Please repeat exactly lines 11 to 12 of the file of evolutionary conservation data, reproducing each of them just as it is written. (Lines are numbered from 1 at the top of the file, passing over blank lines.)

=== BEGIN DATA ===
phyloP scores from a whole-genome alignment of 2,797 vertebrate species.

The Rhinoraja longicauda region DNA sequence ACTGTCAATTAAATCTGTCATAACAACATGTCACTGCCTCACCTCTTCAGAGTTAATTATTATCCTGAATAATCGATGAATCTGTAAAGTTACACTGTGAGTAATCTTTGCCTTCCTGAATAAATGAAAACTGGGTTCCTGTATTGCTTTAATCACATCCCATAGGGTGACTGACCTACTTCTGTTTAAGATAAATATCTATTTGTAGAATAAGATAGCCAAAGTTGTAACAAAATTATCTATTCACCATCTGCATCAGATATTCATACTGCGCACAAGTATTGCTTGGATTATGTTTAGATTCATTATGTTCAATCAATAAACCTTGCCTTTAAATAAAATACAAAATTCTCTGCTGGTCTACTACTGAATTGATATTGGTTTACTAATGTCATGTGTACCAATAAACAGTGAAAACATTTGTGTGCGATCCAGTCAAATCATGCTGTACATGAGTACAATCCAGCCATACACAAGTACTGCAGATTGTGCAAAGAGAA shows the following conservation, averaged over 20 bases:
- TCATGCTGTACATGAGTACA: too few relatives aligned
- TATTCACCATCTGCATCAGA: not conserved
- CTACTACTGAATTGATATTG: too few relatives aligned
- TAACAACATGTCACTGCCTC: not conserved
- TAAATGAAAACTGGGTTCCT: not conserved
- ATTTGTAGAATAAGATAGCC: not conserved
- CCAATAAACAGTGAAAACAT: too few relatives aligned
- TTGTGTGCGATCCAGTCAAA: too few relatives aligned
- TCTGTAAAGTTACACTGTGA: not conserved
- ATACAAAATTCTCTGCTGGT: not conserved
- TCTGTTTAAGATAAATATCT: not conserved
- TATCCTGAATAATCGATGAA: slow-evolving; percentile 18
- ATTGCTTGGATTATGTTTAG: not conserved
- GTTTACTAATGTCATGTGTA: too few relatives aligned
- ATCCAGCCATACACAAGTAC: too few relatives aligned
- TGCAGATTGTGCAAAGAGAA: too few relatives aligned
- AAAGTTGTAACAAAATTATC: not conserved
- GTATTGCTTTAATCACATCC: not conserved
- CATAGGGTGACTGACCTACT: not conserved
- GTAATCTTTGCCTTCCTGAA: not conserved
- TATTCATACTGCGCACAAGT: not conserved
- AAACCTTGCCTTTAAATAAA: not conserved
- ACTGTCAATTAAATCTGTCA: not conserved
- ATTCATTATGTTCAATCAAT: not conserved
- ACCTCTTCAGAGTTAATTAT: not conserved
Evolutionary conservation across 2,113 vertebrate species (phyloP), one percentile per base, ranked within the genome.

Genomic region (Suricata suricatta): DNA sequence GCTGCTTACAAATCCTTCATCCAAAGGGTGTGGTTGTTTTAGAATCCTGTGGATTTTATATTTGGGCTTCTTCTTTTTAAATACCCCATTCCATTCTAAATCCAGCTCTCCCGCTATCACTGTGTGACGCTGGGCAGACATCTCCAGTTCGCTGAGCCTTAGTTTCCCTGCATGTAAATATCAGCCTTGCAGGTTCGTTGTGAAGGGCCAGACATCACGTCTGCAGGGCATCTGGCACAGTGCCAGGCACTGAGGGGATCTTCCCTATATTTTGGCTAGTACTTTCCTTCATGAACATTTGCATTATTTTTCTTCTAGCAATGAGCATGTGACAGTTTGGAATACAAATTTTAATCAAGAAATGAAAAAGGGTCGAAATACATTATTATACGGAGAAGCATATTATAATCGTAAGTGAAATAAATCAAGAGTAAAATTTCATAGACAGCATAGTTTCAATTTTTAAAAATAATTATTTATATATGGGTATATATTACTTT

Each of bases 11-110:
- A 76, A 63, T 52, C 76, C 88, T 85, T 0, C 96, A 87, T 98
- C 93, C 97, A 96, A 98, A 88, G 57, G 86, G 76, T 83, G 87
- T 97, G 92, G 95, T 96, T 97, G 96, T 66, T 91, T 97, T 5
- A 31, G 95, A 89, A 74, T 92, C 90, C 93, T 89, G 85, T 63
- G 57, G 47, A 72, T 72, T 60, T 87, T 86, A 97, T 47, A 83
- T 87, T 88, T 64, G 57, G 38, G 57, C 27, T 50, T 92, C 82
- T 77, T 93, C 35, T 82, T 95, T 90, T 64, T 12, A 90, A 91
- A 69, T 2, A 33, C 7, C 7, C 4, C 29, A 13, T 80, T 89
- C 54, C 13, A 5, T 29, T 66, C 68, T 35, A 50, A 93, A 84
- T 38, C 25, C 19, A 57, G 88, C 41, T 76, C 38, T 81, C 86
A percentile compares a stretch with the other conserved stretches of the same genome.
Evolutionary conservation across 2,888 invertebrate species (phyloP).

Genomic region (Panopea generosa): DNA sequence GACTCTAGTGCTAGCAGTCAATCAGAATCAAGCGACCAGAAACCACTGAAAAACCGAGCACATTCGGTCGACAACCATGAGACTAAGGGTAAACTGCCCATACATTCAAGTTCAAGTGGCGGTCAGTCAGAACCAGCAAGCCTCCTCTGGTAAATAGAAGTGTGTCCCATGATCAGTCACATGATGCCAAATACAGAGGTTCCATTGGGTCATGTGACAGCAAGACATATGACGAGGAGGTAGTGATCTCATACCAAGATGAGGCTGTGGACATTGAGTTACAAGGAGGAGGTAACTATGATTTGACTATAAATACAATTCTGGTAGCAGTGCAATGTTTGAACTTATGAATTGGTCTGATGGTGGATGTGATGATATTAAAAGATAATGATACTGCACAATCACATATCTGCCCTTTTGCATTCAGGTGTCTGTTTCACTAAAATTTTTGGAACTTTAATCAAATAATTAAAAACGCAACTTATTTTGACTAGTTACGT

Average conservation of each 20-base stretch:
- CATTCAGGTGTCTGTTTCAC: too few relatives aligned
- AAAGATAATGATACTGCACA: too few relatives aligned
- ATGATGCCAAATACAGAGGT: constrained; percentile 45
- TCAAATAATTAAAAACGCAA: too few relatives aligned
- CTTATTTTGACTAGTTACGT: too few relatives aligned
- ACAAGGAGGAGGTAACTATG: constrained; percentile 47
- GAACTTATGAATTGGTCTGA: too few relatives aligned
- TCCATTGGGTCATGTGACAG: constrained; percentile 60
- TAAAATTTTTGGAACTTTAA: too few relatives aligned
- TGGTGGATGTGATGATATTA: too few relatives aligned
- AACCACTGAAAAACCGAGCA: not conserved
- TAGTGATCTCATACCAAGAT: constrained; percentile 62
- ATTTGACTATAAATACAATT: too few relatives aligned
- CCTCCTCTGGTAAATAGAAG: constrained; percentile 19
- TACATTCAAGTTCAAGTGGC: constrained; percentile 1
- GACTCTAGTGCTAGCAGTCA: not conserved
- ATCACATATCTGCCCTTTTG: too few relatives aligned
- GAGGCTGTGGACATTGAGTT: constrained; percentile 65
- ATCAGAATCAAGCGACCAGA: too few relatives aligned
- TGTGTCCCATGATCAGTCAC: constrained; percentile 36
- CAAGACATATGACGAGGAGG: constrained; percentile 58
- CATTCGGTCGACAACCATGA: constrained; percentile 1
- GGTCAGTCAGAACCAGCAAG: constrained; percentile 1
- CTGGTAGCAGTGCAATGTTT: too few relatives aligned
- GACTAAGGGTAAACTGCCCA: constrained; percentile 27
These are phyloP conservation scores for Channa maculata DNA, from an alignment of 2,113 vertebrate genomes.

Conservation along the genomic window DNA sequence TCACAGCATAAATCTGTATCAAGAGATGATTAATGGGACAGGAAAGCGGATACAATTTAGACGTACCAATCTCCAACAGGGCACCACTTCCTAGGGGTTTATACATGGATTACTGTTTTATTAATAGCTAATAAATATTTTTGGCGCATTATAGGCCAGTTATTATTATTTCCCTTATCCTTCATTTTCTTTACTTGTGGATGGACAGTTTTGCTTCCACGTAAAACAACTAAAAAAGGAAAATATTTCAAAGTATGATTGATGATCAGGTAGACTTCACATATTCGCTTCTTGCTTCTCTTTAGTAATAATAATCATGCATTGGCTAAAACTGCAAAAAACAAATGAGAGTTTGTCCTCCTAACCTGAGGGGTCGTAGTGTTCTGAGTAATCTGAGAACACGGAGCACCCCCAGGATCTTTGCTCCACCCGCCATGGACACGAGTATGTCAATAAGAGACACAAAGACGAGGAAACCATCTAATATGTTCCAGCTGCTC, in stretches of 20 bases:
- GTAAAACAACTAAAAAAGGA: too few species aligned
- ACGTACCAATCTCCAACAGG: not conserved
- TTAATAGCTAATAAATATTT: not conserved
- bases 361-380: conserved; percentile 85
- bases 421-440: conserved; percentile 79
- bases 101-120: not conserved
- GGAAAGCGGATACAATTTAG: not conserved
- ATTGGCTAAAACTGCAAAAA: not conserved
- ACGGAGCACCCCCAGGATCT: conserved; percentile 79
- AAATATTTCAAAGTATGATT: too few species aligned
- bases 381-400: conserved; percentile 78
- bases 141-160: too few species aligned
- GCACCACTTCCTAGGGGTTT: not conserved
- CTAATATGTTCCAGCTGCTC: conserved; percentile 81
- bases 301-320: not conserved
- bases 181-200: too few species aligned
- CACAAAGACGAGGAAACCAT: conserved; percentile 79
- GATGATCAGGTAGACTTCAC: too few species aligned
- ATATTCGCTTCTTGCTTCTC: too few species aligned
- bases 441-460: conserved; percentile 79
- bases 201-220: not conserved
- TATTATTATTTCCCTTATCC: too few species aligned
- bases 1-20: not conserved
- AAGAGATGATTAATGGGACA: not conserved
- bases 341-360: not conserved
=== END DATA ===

- TCTGTAAAGTTACACTGTGA: not conserved
- ATACAAAATTCTCTGCTGGT: not conserved